Education, Arts and Sciences

Jesuit education is well-recognized and highly-regarded for its academic rigor, with schools throughout the world dedicated to caring for the whole person of each student they educate. Jesuit education follows an Ignatian pedagogy that includes five key elements—context, experience, reflection, action, and evaluation. Jesuit alumni should have a lifelong commitment to being open to growth, intellectual competence, faithfulness, love, and justice.

Ignatian Pedagogy
Jesuit Higher Education
Jesuit Secondary Education
Arts and Sciences

Ignatian Pedagogy

Society of Jesus Education Documents
Repository of presentations on education by Fathers General Peter-Hans Kolvenbach, SJ, and Pedro Arrupe, SJ. Most available as Word documents in English, French, Spanish, or Italian.

Reflections on the Educational Principles of the Spiritual Exercises (PDF)
By Robert R. Newton
This study reflects on traditional Jesuit strategies in education in order to outline the norms by which Jesuit schools could discern whether they are being faithful to and drawing full value from the Ignatian spiritual and educational tradition.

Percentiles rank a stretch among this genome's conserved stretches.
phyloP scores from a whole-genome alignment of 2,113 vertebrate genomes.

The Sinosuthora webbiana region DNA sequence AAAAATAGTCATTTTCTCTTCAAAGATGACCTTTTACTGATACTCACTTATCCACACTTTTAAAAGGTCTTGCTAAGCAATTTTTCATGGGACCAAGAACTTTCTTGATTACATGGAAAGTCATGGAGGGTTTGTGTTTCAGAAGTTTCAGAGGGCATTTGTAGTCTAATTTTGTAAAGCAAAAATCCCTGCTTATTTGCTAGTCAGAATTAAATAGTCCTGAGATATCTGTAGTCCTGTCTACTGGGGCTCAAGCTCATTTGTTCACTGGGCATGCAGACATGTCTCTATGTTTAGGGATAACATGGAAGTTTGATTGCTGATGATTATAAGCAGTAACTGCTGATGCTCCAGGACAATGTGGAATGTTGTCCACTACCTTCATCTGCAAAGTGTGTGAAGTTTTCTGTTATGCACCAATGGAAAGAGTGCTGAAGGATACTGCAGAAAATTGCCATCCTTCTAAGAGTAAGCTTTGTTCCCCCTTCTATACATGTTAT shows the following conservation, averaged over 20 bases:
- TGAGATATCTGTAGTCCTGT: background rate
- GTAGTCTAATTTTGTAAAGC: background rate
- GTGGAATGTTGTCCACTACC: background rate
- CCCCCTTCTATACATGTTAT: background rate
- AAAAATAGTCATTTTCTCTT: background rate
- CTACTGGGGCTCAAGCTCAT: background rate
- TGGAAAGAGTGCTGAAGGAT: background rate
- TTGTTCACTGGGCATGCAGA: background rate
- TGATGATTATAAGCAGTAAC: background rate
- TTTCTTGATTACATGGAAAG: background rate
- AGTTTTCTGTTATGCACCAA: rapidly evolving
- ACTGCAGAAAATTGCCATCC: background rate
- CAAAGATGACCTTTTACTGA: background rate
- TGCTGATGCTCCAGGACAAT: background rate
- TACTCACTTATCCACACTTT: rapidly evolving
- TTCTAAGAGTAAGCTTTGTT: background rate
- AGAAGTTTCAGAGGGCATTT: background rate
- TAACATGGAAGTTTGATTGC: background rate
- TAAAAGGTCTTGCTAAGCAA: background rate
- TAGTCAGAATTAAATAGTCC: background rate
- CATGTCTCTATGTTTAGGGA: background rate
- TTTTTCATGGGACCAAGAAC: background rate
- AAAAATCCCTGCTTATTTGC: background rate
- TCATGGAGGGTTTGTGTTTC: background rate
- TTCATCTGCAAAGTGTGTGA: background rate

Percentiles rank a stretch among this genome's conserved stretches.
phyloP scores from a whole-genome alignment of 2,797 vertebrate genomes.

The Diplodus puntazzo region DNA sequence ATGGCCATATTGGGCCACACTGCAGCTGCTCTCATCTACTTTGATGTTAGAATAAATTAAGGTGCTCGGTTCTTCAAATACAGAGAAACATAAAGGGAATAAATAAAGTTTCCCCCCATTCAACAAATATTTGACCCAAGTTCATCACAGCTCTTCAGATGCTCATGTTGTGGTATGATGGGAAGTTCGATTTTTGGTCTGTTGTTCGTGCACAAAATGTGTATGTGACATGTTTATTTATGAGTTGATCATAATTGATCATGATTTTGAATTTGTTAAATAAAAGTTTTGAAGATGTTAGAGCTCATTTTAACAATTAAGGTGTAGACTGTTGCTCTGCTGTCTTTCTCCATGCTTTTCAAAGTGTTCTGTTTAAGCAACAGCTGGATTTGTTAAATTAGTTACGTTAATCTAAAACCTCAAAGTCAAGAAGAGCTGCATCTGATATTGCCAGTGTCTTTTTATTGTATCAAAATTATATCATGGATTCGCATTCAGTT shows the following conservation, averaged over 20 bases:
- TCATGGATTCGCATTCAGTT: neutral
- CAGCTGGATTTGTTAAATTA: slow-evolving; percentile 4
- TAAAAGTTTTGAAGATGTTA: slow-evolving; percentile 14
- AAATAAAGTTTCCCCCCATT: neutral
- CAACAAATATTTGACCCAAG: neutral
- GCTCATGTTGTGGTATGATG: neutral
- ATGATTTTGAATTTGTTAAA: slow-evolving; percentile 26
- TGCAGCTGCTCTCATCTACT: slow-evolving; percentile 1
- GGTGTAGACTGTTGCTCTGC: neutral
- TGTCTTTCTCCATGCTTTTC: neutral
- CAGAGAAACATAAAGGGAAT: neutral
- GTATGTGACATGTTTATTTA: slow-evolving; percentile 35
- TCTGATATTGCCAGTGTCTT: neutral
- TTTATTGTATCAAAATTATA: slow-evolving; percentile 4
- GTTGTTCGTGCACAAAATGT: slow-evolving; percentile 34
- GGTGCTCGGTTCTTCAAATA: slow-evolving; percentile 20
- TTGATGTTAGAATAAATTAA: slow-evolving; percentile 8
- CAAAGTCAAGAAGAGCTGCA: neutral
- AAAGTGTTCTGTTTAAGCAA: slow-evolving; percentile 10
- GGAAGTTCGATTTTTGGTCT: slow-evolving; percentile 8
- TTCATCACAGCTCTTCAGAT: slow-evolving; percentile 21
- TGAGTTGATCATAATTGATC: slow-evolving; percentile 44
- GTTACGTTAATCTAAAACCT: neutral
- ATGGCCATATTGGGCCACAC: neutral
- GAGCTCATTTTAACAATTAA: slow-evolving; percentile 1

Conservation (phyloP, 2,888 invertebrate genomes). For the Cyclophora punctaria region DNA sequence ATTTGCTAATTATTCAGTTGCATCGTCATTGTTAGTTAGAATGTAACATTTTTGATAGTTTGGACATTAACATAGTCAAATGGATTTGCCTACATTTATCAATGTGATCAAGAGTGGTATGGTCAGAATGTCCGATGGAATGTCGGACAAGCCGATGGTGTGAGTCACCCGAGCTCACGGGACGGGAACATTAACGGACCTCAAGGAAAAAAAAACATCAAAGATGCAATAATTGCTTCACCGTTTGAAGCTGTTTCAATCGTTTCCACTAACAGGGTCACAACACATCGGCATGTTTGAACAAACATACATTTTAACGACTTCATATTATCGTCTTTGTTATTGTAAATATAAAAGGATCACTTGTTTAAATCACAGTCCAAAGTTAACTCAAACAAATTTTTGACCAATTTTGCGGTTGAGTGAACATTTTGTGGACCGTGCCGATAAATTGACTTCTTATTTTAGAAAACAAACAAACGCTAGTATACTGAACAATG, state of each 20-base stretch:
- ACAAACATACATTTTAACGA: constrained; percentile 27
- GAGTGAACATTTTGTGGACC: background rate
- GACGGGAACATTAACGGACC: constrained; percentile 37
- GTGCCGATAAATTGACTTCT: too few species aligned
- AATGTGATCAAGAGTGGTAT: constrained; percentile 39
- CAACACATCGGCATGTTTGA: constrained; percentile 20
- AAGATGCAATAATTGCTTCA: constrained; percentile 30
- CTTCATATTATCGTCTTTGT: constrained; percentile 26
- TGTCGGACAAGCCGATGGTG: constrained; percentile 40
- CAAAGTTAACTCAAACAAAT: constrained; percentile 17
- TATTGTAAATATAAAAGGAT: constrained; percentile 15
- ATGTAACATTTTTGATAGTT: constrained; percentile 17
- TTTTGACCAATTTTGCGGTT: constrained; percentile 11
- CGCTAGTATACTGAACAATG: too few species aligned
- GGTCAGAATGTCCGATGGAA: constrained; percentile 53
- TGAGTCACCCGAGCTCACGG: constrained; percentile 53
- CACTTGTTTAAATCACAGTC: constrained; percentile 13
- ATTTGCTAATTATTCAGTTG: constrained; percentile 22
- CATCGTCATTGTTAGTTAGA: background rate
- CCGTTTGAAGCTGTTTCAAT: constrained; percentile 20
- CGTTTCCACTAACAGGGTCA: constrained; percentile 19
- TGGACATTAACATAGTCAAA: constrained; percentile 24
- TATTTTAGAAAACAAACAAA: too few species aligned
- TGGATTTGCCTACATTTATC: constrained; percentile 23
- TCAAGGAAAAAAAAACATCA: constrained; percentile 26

Jesuit Higher Education

Why Jesuits Are in Higher Education
By William J. Bryon, SJ
“In education, as in all else, the Jesuit is not content with simple efficiency—doing something right. Rather, he wants to be effective, which means doing the right thing. Accordingly, in all things the Jesuit way involves a search for God’s will.”

     Jesuit 2.0
One in a series of well-produced videos on Jesuit and Ignatian themes from Marquette University in Milwaukee, WI. It provides a refreshing take on how and what a Jesuit education can contribute today.

     What Is a Jesuit Education?
Kate Metcalfe, Assistant Dean of Admissions at Marquette University, explains what a Jesuit college education is all about—how it’s rooted in service learning and educates students by exposing them to different perspectives and dialogue.